We list the cost of top accessories for the 2023 and 2024 models of the Tesla Model 3.


Tesla Model Y price

Grey Tesla Model Y driving through a road in the woods.

Image courtesy of Tesla, Inc.

The Model Y is Tesla’s top-selling car, and for good reason. It gives you the best of both worlds — more space like the Model X but an affordable price point like the Model 3, plus it comes with up to 320 miles of EPA estimated range. 

The most you’ll pay for a Model Y is $63,490 when you get it fully loaded. There are three variants of the Model Y that come at different price points: 

Model and version

Base price

Max price

Federal tax credit value

Mileage range

Model Y Long Range RWD

$44,990

$49,990

$7,500

320 Miles

Model Y Long Range AWD

$47,990

$58,990

$7,500

308 Miles

Model Y Performance AWD

$51,490

$63,490

$7,500

279 Miles

Tesla Model Y accessories

The available accessories highlight Tesla's versatility. For example, the Model Y has options such as all-weather interior liners and even an air mattress that can fit in the back of the car. Most accessories are priced between $35 to $500 but expect to pay more for protective coatings or tire packages.


Tesla Model S price

Silver Tesla Model X driving down a mountainside highway

Image courtesy of Tesla, Inc.

The Model S is Tesla’s premium offering and has 402 miles of range, the longest of all the Tesla vehicles. The standard dual-motor variant currently starts at $72,990. If you add all the upgrades, that price shoots above $92,000

If you’re looking for Tesla’s fastest vehicle, it’s the three-motor Model S Plaid variant. It can take you from 0 to 60 mph in just 1.99 seconds — making it the quickest mass-market car in existence — and has a high speed of 200 mph. The Plaid variant has a starting price of $87,990 but can reach over $100,000, depending on how you customize it.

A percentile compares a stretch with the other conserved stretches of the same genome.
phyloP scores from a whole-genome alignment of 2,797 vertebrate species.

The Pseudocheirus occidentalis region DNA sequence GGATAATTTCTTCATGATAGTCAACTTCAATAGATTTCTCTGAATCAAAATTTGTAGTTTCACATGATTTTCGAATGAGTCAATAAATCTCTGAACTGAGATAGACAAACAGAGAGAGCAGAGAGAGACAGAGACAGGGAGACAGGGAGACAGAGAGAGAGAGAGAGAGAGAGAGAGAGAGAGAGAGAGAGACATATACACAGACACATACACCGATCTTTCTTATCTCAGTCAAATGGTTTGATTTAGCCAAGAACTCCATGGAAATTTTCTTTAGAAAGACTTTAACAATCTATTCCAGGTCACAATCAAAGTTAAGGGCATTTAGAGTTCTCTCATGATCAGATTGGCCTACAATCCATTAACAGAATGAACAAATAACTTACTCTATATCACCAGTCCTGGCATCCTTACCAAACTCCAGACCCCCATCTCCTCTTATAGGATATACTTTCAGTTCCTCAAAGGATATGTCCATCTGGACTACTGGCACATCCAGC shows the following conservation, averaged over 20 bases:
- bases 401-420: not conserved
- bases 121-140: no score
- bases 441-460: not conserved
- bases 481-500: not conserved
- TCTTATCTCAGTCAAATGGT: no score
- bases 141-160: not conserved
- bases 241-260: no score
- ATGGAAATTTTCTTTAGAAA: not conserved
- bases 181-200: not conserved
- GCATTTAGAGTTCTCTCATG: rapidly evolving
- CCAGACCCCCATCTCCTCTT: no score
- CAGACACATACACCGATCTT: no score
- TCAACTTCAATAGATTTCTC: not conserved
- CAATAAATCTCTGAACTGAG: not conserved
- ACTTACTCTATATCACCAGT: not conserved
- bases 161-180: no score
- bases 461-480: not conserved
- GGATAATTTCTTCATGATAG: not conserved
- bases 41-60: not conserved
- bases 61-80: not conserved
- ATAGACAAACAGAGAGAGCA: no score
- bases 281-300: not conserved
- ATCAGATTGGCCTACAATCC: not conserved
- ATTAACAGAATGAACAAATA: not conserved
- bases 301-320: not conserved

Needless to say, the Model S exceeds the MSRP limits for the tax credit, so don’t expect a tax break from the federal government for this EV. 

Model and version

Base price

Max price

Federal tax credit value

Mileage range

Model S AWD

$72,990

$92,630

$0

402 Miles

Model S Plaid

$87,990

$107,630

$0

359 Miles 

Tesla Model S accessories

If you want to enhance your Model S's features, there are great accessories to add, ranging from pet liners to keep your seats clean to the Track Package, which can cost up to $20,000. The Track Package allows you to drive your Tesla with a little wreckless flair, allowing up to 200 miles an hour with aluminum wheels, track-ready wheels, and high-performance brake pads.


Tesla Model X price

Image courtesy of Tesla, Inc.

The Model X is Tesla’s larger SUV option, known for its distinctive ‘falcon-wing’ doors. At $77,990, the 2024 Tesla Model X standard variant has a higher starting price than any other base model Tesla. 

The faster, more luxurious Model X Plaid variant starts at $92,990 but can reach an impressive $113,000 price tag with customizations. Like Model S, the Model X is too expensive to receive the EV tax credit.

Model and version

Base price

Max price

Federal tax credit value

Mileage range

Model X AWD

$77,990

$102,130

$0

335 Miles

Model X Plaid

$92,990

$113,630

$0

326 Miles

Tesla Model X accessories

The Model X accessories are pretty classic, offering interior liners and even a winter tire package for those who need extra stability in the colder months.